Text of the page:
Peers have rejected recommendations from the Procedure Committee to change the way oral questions are tabled in the House of Lords.
A number of peers spoke out against proposals to turn the award of oral questions into a ballot, during a debate on the committee's third report on 9 January 2013.
The chair of the committee, Lord Sewell, told peers he wanted to see the introduction of a daily ballot rather than the current system whereby peers queue up to table a question up to four weeks in advance.
Lord Sewell said the current system was leading to members having to wait for up to three hours to secure a question, and was biased towards peers living in London and those who do not have other commitments or a career outside Westminster.
This, he told peers, had resulted in 27% of oral questions in 2012 being tabled by just 15 members of the House of Lords.
Instead the committee proposed setting up a daily ballot for members, which peers could enter into between 10am and 4pm on every sitting day.
But opposing the proposal, Labour's Lord Lea of Crondall told peers the idea of queuing was not a great hardship as you got a comfortable seat and could "catch up on emails, read the Financial Times or catch up on Gibbon's Decline and Fall of the Roman Empire".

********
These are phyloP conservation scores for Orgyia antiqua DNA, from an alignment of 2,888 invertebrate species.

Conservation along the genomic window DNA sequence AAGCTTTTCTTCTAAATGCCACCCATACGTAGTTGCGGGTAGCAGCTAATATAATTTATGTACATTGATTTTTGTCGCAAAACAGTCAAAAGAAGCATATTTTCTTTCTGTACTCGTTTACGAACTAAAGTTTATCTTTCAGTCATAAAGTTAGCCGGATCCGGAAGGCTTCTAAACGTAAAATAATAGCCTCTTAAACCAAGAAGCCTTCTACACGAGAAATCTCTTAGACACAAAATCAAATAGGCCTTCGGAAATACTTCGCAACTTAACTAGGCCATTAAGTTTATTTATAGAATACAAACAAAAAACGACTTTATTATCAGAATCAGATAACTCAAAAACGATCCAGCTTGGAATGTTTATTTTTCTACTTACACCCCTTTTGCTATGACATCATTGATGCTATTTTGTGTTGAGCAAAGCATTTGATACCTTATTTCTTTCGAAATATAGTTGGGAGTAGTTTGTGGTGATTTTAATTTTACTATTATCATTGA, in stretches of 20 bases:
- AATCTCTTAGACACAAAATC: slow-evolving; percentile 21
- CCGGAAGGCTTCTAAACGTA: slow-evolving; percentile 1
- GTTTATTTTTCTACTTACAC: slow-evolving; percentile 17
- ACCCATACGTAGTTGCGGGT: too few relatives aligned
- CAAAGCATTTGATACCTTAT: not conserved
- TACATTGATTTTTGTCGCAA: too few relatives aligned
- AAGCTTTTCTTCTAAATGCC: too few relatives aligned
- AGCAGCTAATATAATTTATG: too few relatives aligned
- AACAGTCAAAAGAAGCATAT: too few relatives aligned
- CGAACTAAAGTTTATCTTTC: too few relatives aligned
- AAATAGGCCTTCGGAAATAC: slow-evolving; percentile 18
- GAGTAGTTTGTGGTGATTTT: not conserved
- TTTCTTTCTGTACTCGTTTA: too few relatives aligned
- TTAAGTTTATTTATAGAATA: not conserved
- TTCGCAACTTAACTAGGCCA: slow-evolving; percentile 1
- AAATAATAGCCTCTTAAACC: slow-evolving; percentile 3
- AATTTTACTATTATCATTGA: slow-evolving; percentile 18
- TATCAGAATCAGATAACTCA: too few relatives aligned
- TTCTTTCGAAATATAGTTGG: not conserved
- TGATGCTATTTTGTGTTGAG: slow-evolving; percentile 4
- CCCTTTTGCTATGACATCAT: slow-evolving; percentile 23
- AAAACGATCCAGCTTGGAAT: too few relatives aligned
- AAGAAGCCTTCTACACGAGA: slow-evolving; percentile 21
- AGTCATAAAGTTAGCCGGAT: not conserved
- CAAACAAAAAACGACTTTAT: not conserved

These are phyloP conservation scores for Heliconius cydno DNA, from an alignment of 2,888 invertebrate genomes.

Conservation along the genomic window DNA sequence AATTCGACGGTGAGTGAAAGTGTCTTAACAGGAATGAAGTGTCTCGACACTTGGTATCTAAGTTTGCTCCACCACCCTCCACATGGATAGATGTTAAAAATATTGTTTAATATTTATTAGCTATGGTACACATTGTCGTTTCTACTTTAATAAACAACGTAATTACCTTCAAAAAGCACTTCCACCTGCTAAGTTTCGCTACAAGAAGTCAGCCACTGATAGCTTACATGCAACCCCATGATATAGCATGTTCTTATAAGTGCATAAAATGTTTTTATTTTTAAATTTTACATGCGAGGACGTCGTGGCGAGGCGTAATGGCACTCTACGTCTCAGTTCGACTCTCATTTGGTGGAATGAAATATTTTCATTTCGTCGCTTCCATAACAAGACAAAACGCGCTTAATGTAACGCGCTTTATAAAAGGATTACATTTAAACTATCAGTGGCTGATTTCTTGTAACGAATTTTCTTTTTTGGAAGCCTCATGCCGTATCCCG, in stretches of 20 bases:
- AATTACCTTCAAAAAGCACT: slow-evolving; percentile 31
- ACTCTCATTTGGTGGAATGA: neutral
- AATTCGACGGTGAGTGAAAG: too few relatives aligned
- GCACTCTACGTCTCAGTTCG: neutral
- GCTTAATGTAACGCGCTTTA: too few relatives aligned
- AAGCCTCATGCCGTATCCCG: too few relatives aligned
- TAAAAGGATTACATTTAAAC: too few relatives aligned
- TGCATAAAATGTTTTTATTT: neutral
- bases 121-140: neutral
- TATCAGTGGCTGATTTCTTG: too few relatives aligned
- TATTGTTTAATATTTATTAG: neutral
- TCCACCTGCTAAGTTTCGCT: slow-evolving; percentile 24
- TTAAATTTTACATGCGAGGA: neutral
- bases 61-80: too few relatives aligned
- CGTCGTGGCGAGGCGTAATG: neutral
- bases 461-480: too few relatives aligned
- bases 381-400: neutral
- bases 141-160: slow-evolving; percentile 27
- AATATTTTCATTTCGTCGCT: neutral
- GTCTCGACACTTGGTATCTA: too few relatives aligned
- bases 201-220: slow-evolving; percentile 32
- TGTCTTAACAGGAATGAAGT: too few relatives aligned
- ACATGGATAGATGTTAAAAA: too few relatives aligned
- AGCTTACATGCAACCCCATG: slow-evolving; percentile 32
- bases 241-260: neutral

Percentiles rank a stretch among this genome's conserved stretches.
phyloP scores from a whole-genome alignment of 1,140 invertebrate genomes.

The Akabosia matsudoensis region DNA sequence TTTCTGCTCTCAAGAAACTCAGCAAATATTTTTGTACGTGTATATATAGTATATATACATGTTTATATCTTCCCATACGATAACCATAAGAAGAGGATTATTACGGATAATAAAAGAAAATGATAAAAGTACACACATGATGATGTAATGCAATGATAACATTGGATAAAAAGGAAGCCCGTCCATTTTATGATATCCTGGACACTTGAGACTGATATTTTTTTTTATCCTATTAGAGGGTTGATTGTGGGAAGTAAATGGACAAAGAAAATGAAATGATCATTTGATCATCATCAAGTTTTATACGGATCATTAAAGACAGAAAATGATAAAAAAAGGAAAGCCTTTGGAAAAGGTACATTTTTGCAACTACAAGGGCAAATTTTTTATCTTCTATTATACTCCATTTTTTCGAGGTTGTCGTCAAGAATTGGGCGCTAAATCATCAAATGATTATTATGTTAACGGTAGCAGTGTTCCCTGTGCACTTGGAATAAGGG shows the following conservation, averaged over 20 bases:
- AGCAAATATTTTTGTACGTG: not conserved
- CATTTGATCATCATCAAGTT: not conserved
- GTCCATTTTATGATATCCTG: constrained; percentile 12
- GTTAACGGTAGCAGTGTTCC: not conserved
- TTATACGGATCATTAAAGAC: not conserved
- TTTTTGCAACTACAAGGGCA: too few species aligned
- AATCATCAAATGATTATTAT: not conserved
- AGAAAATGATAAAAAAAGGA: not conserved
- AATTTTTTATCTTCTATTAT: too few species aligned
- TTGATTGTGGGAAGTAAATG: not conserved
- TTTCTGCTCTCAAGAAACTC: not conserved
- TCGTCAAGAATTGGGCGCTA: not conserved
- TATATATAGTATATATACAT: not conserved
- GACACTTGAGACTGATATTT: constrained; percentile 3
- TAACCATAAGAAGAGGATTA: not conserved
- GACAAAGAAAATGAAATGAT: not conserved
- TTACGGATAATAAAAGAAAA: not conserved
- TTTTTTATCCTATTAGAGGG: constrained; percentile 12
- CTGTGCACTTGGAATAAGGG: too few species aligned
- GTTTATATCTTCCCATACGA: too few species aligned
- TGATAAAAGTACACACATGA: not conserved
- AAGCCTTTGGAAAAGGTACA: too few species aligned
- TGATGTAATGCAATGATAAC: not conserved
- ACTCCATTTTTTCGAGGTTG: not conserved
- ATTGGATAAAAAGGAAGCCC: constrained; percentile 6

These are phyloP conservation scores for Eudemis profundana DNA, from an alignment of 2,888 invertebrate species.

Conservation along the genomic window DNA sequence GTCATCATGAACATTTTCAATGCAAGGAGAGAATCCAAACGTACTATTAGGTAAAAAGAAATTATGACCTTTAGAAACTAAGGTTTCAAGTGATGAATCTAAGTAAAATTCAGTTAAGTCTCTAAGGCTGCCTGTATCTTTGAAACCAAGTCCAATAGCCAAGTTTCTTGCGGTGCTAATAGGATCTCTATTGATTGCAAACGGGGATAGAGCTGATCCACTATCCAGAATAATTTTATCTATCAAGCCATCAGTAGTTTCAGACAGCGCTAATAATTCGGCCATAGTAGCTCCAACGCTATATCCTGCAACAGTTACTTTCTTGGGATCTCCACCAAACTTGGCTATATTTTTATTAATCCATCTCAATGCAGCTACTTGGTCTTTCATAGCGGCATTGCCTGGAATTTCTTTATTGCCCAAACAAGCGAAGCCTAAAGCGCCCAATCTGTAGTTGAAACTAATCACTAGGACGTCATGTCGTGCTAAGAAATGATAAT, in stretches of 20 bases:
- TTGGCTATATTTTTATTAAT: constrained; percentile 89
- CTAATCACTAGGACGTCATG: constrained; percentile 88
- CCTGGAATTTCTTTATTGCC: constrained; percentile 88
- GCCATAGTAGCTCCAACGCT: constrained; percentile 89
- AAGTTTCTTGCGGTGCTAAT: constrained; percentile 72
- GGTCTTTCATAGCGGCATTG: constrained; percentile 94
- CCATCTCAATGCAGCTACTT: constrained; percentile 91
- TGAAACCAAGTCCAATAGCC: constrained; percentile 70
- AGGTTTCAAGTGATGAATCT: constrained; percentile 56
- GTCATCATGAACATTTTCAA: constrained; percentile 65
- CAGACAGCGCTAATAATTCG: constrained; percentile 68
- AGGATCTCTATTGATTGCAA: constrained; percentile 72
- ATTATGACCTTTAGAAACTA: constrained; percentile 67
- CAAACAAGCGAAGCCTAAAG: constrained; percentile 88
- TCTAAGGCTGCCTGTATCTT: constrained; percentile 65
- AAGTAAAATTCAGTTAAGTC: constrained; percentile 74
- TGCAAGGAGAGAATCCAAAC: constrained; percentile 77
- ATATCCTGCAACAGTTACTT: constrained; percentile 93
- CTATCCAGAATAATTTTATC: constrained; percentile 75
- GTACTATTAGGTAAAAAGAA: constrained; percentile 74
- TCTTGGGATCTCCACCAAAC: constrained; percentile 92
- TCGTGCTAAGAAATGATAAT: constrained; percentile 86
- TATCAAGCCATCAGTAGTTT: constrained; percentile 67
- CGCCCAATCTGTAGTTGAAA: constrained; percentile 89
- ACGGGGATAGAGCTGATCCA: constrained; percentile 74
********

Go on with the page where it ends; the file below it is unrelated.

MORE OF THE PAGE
Conservative peer Baroness Gardner of Parks said she was opposed to the "lottery" of a ballot, but the Ulster Unionist Party's Lord Empey told the House that the current queuing system discouraged members, like him, that lived a long way from London.
Peers opted to support an amendment by Labour's Lord Grenfell to reject the proposed ballot system, but ask the Procedure Committee to look again at the way oral questions are handled and report after the Easter recess.
With this amendment in place, peers went on to approve the third report of the committee, including recommendations on procedure surrounding prayers, Standing Orders, scrutiny of draft Orders, affirmative instruments and notice of en bloc motions.